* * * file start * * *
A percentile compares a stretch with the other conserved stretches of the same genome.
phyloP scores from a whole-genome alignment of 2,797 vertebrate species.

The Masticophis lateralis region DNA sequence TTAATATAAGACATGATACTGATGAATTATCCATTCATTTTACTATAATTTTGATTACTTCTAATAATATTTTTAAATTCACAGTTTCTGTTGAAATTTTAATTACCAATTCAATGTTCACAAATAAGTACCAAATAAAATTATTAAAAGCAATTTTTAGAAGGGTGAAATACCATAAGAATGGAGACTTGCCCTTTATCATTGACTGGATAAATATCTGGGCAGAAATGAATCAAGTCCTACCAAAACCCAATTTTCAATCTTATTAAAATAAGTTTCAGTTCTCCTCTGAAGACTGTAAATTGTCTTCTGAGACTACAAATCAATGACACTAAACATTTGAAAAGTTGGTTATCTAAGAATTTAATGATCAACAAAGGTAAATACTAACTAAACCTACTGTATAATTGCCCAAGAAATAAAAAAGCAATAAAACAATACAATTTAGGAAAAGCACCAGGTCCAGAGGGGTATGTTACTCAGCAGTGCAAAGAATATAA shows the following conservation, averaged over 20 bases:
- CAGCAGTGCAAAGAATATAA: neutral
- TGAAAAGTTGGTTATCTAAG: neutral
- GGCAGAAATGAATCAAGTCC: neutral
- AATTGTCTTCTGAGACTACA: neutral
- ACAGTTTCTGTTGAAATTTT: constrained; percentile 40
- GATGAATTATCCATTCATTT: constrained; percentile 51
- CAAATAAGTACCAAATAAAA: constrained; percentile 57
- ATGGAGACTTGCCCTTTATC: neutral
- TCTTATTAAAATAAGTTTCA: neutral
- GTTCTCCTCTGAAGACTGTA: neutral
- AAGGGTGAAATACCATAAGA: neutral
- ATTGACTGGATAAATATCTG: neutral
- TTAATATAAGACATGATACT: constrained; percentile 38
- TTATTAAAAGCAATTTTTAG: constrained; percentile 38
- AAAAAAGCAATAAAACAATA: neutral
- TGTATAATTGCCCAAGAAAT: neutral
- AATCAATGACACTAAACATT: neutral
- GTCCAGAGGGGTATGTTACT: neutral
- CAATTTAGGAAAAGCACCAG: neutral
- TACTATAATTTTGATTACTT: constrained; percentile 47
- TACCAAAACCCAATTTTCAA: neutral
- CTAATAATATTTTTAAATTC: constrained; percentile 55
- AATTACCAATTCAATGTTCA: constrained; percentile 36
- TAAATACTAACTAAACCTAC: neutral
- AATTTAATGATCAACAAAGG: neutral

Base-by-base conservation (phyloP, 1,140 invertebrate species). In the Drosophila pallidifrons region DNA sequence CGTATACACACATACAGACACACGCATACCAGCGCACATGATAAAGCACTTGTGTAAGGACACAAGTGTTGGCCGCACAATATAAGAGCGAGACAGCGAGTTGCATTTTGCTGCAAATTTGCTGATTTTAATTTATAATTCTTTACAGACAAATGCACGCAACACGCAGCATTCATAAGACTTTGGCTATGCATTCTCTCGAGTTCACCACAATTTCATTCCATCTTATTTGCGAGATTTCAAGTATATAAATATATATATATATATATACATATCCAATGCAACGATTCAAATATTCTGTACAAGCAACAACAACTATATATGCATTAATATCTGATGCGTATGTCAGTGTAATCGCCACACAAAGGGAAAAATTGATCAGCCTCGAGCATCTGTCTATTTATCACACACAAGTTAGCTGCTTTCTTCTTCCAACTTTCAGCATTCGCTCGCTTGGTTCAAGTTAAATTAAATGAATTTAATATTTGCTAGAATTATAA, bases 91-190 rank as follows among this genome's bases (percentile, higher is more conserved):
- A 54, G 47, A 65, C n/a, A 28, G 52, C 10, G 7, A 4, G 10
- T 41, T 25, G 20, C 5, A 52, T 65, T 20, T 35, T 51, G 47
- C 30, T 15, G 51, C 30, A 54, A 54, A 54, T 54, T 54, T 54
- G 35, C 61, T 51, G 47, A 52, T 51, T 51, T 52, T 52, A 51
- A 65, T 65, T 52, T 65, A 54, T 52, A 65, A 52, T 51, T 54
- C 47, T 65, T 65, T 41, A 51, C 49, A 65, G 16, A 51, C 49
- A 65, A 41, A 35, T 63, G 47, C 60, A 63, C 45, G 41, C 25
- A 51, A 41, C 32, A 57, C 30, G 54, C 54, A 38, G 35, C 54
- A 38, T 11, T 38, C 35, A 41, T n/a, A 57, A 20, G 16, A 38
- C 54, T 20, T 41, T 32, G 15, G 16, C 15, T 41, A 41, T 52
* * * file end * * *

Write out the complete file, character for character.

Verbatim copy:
A percentile compares a stretch with the other conserved stretches of the same genome.
phyloP scores from a whole-genome alignment of 2,797 vertebrate species.

The Masticophis lateralis region DNA sequence TTAATATAAGACATGATACTGATGAATTATCCATTCATTTTACTATAATTTTGATTACTTCTAATAATATTTTTAAATTCACAGTTTCTGTTGAAATTTTAATTACCAATTCAATGTTCACAAATAAGTACCAAATAAAATTATTAAAAGCAATTTTTAGAAGGGTGAAATACCATAAGAATGGAGACTTGCCCTTTATCATTGACTGGATAAATATCTGGGCAGAAATGAATCAAGTCCTACCAAAACCCAATTTTCAATCTTATTAAAATAAGTTTCAGTTCTCCTCTGAAGACTGTAAATTGTCTTCTGAGACTACAAATCAATGACACTAAACATTTGAAAAGTTGGTTATCTAAGAATTTAATGATCAACAAAGGTAAATACTAACTAAACCTACTGTATAATTGCCCAAGAAATAAAAAAGCAATAAAACAATACAATTTAGGAAAAGCACCAGGTCCAGAGGGGTATGTTACTCAGCAGTGCAAAGAATATAA shows the following conservation, averaged over 20 bases:
- CAGCAGTGCAAAGAATATAA: neutral
- TGAAAAGTTGGTTATCTAAG: neutral
- GGCAGAAATGAATCAAGTCC: neutral
- AATTGTCTTCTGAGACTACA: neutral
- ACAGTTTCTGTTGAAATTTT: constrained; percentile 40
- GATGAATTATCCATTCATTT: constrained; percentile 51
- CAAATAAGTACCAAATAAAA: constrained; percentile 57
- ATGGAGACTTGCCCTTTATC: neutral
- TCTTATTAAAATAAGTTTCA: neutral
- GTTCTCCTCTGAAGACTGTA: neutral
- AAGGGTGAAATACCATAAGA: neutral
- ATTGACTGGATAAATATCTG: neutral
- TTAATATAAGACATGATACT: constrained; percentile 38
- TTATTAAAAGCAATTTTTAG: constrained; percentile 38
- AAAAAAGCAATAAAACAATA: neutral
- TGTATAATTGCCCAAGAAAT: neutral
- AATCAATGACACTAAACATT: neutral
- GTCCAGAGGGGTATGTTACT: neutral
- CAATTTAGGAAAAGCACCAG: neutral
- TACTATAATTTTGATTACTT: constrained; percentile 47
- TACCAAAACCCAATTTTCAA: neutral
- CTAATAATATTTTTAAATTC: constrained; percentile 55
- AATTACCAATTCAATGTTCA: constrained; percentile 36
- TAAATACTAACTAAACCTAC: neutral
- AATTTAATGATCAACAAAGG: neutral

Base-by-base conservation (phyloP, 1,140 invertebrate species). In the Drosophila pallidifrons region DNA sequence CGTATACACACATACAGACACACGCATACCAGCGCACATGATAAAGCACTTGTGTAAGGACACAAGTGTTGGCCGCACAATATAAGAGCGAGACAGCGAGTTGCATTTTGCTGCAAATTTGCTGATTTTAATTTATAATTCTTTACAGACAAATGCACGCAACACGCAGCATTCATAAGACTTTGGCTATGCATTCTCTCGAGTTCACCACAATTTCATTCCATCTTATTTGCGAGATTTCAAGTATATAAATATATATATATATATATACATATCCAATGCAACGATTCAAATATTCTGTACAAGCAACAACAACTATATATGCATTAATATCTGATGCGTATGTCAGTGTAATCGCCACACAAAGGGAAAAATTGATCAGCCTCGAGCATCTGTCTATTTATCACACACAAGTTAGCTGCTTTCTTCTTCCAACTTTCAGCATTCGCTCGCTTGGTTCAAGTTAAATTAAATGAATTTAATATTTGCTAGAATTATAA, bases 91-190 rank as follows among this genome's bases (percentile, higher is more conserved):
- A 54, G 47, A 65, C n/a, A 28, G 52, C 10, G 7, A 4, G 10
- T 41, T 25, G 20, C 5, A 52, T 65, T 20, T 35, T 51, G 47
- C 30, T 15, G 51, C 30, A 54, A 54, A 54, T 54, T 54, T 54
- G 35, C 61, T 51, G 47, A 52, T 51, T 51, T 52, T 52, A 51
- A 65, T 65, T 52, T 65, A 54, T 52, A 65, A 52, T 51, T 54
- C 47, T 65, T 65, T 41, A 51, C 49, A 65, G 16, A 51, C 49
- A 65, A 41, A 35, T 63, G 47, C 60, A 63, C 45, G 41, C 25
- A 51, A 41, C 32, A 57, C 30, G 54, C 54, A 38, G 35, C 54
- A 38, T 11, T 38, C 35, A 41, T n/a, A 57, A 20, G 16, A 38
- C 54, T 20, T 41, T 32, G 15, G 16, C 15, T 41, A 41, T 52